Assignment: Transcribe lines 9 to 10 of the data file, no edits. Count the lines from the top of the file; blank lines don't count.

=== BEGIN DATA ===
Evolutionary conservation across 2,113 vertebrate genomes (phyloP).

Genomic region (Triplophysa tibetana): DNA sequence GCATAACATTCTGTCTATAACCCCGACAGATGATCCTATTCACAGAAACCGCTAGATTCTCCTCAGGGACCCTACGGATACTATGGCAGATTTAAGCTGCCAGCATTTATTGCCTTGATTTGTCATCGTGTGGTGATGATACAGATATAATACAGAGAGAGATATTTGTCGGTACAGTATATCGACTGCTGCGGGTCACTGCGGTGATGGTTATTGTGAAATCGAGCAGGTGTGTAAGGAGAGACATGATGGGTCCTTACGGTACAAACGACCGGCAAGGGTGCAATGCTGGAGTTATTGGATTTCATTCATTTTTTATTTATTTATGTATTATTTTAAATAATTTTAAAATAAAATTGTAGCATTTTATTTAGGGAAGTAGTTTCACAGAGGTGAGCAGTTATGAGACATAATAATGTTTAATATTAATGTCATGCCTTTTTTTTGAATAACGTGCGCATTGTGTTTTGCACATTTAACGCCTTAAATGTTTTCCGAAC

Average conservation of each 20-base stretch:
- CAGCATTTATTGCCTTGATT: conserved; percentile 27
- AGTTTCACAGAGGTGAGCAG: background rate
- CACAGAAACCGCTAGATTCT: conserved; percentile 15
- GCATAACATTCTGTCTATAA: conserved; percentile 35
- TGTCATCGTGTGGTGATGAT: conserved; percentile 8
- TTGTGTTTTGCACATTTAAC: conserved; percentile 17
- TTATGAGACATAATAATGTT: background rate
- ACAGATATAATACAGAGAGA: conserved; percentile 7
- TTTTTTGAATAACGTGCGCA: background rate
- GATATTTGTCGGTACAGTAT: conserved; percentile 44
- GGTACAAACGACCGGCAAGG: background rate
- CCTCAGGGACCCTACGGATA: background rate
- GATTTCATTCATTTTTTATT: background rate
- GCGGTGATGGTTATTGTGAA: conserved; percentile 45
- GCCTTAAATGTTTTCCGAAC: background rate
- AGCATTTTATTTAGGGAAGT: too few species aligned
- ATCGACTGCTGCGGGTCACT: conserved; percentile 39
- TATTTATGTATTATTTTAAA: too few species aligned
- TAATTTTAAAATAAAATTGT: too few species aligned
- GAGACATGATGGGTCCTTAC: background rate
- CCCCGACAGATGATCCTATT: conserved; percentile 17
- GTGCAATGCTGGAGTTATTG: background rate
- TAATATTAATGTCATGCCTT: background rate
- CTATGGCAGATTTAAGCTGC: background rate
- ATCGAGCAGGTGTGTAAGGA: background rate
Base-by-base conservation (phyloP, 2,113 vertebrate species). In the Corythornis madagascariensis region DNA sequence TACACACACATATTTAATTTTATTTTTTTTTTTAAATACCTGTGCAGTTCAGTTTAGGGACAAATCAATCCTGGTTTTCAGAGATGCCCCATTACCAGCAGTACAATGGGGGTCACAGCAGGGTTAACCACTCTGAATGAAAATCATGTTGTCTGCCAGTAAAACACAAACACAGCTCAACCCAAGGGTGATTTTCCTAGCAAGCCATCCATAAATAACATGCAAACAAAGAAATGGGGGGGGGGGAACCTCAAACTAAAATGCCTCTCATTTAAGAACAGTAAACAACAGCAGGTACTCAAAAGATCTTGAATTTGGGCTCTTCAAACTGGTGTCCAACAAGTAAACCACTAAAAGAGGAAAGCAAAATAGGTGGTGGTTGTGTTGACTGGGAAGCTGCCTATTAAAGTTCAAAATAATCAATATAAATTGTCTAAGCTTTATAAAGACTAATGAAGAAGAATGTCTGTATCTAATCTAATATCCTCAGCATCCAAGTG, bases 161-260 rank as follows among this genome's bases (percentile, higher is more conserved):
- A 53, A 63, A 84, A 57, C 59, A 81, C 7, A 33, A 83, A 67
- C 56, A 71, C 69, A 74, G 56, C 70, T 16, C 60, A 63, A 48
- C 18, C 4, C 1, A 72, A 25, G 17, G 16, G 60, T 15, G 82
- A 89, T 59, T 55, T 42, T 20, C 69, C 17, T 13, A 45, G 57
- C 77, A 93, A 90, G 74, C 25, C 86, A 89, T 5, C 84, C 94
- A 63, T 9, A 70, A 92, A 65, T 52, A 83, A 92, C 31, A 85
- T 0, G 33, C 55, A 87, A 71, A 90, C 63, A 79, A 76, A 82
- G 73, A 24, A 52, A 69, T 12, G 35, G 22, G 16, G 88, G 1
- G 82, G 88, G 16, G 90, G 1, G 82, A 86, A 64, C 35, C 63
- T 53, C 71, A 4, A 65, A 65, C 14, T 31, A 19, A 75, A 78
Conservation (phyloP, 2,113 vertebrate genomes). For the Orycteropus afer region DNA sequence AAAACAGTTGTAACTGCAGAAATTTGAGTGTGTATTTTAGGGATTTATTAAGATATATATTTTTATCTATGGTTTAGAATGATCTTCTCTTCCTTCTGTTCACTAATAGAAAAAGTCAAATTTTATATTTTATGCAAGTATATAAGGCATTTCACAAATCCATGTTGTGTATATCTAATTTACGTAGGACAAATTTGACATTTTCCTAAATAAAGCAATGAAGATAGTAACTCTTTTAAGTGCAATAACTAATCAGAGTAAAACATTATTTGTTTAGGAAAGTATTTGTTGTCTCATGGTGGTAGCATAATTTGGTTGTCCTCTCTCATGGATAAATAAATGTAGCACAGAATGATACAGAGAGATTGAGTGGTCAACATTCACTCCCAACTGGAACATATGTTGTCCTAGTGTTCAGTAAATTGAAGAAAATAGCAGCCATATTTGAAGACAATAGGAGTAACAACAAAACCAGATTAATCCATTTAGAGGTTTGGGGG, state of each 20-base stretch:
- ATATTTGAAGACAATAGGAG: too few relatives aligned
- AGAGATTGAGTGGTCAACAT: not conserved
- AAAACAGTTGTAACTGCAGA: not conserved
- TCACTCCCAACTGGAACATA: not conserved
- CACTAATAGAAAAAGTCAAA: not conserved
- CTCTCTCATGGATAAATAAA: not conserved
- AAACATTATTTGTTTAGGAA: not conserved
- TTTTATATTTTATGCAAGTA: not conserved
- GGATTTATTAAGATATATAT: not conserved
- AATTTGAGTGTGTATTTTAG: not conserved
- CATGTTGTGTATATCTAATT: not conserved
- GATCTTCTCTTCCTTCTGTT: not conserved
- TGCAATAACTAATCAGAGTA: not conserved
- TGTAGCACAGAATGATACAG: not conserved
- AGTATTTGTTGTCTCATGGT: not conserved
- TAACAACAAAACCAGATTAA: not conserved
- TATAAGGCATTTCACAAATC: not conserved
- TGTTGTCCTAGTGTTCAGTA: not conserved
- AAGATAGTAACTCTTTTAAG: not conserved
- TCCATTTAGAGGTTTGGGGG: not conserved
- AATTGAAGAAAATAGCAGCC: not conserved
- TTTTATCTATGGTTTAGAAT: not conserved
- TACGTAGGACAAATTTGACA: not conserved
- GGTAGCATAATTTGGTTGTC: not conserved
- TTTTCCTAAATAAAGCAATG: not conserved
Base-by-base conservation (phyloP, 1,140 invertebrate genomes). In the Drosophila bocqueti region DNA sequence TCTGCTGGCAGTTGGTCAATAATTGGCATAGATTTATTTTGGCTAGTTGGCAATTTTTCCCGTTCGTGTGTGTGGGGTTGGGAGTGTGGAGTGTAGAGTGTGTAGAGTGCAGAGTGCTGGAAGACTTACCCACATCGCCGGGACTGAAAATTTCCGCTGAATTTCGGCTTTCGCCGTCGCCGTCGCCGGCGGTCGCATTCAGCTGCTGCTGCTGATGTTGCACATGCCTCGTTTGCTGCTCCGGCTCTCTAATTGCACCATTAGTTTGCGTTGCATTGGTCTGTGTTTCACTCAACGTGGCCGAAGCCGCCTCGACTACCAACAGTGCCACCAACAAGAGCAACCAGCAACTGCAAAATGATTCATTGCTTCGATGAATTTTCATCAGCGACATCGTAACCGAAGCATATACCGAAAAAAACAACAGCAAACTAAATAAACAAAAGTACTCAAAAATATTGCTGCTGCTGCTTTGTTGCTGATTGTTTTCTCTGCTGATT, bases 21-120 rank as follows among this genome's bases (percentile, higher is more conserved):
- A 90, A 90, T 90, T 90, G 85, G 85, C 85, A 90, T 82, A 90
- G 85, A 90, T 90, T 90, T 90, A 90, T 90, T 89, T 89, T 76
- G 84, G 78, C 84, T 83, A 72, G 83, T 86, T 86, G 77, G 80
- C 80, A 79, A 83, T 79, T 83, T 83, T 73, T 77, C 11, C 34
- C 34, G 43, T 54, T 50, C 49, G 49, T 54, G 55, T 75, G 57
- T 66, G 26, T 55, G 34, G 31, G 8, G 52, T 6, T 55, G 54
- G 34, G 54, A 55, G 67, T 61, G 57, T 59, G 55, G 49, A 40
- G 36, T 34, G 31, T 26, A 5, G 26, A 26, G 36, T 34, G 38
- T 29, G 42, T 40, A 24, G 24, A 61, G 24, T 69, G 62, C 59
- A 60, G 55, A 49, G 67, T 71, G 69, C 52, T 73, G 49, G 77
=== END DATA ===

- TTGTGTTTTGCACATTTAAC: conserved; percentile 17
- TTATGAGACATAATAATGTT: background rate